13 Leaf Cuttings- Use only the leaf Vein cutting from leafAfrican violetPolarity: Which way is up?Stems form from the tip. Roots form from from the crownAfrican violets, begonia, sedumRemember Polarity or which way is up!Leaf Section Cutting
14 How do leaf cuttings grow? Origins of roots and shoots variesMeristem tissue - Group of embryonic cells that can differentiate and produce new cellsCompounds trigger growth of roots and shootsRoot apical meristematic tissue of onionAuxins, Cytokinins, Gibberellins, Ethylene, and Absciisic Acid (ABA)Shoot apical meristematic tissue
15 Stem Cuttings- Use the stem and leaves or just the stem. Cuttings should be 6-10” long & between nodesDibble, then place cutting in soil
16 How Do Stem Cuttings Work? How roots developResponse to wounding-induced differentiationCells begin to divideCallus begins to formCertain cells begin to divide and initiate root developmentDedifferentiation: Certain cells in the plant know whether or not to divide and produce roots or shoots when the cutting is taken
17 Stem Cuttings (cont’d.) Preparing the cuttingPlanting the cutting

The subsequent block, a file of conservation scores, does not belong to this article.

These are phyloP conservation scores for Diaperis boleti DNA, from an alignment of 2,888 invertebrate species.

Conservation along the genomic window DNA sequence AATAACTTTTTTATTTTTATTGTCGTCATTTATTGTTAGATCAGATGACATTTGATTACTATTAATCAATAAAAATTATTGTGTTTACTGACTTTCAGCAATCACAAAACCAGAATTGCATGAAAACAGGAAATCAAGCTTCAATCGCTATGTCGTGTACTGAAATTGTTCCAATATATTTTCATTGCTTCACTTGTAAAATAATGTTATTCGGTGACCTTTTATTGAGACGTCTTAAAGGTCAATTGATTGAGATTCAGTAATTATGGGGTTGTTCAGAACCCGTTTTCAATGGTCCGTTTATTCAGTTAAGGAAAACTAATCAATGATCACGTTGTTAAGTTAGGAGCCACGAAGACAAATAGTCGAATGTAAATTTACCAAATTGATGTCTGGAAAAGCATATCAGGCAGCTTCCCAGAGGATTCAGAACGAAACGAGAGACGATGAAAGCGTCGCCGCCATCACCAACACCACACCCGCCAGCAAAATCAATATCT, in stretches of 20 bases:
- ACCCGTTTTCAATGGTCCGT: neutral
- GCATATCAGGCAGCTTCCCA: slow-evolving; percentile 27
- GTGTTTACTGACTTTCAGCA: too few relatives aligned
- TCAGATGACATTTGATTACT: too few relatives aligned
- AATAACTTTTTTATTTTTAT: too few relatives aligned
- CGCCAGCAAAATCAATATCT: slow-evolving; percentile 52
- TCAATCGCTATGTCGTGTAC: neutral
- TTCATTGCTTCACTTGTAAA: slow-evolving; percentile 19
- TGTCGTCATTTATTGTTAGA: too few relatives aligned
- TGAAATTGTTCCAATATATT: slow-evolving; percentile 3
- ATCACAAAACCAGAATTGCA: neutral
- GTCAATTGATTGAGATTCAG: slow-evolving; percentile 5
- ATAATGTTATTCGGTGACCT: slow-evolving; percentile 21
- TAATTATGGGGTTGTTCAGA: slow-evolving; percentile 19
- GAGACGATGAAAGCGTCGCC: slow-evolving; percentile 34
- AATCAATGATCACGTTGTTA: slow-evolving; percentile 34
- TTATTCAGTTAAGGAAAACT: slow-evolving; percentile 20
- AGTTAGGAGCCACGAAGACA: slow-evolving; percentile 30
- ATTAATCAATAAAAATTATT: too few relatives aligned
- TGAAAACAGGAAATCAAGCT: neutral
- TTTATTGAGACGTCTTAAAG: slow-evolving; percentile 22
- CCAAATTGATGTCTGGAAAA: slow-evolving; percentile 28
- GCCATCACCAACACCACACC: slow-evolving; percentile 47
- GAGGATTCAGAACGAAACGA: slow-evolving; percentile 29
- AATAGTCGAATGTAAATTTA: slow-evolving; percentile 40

19 Bulbs- Specialized roots and stems Bulbs- Underground organ with scales and basal plate1. Tunicate- onion, garlic, daffodil, tulip2. Non-Tunicate- LilyTunicate dry outer coating to protect
20 Corms- Specialized roots and stems Corms- Swollen base of stem axis, give rise to new bulbletsExamplesGladiolus,CrocusGladiolus corm with bulblets
21 Bulbs and CormsBulbs can be propagated by removing small bulblets or offsets that form at the base of the parent bulb.See notes on bulbs vs. corms.Corm (Crocus)Bulb (Tulips)
22 Rhizomes, Tubers, Stolons Dahlia tuberIris rhizomeRhizome grow horizontally and rise rise to new plantsStolonPotato Tuber
23 Tubers and RhizomesTuberous plants can be dug up and the tubers separated.In separating the tubers, each must have a segment of the crown that contains at least one eye or bud.Rhizomes grow and develop buds along their length.The rhizomes can be dug and cut into sections that each contain at least one eye or bud.TubersRhizomes
24 Separate roots to find individual plants and plant Division- To separate a clump into individual plants-Used for perennials and some houseplantsPlants with more than one rooted crown may be divided and the crowns planted separately. If the stems are not joined, gently pull the plants apart. If the crowns are united by horizontal stems, cut the stems and roots with a sharp knife to minimize injury. Divisions of some outdoor plants should be dusted with a fungicide before they are replanted.Separate roots to find individual plants and plantDig up Mother PlantClean off root ballPhotos from Garden Gate Magazine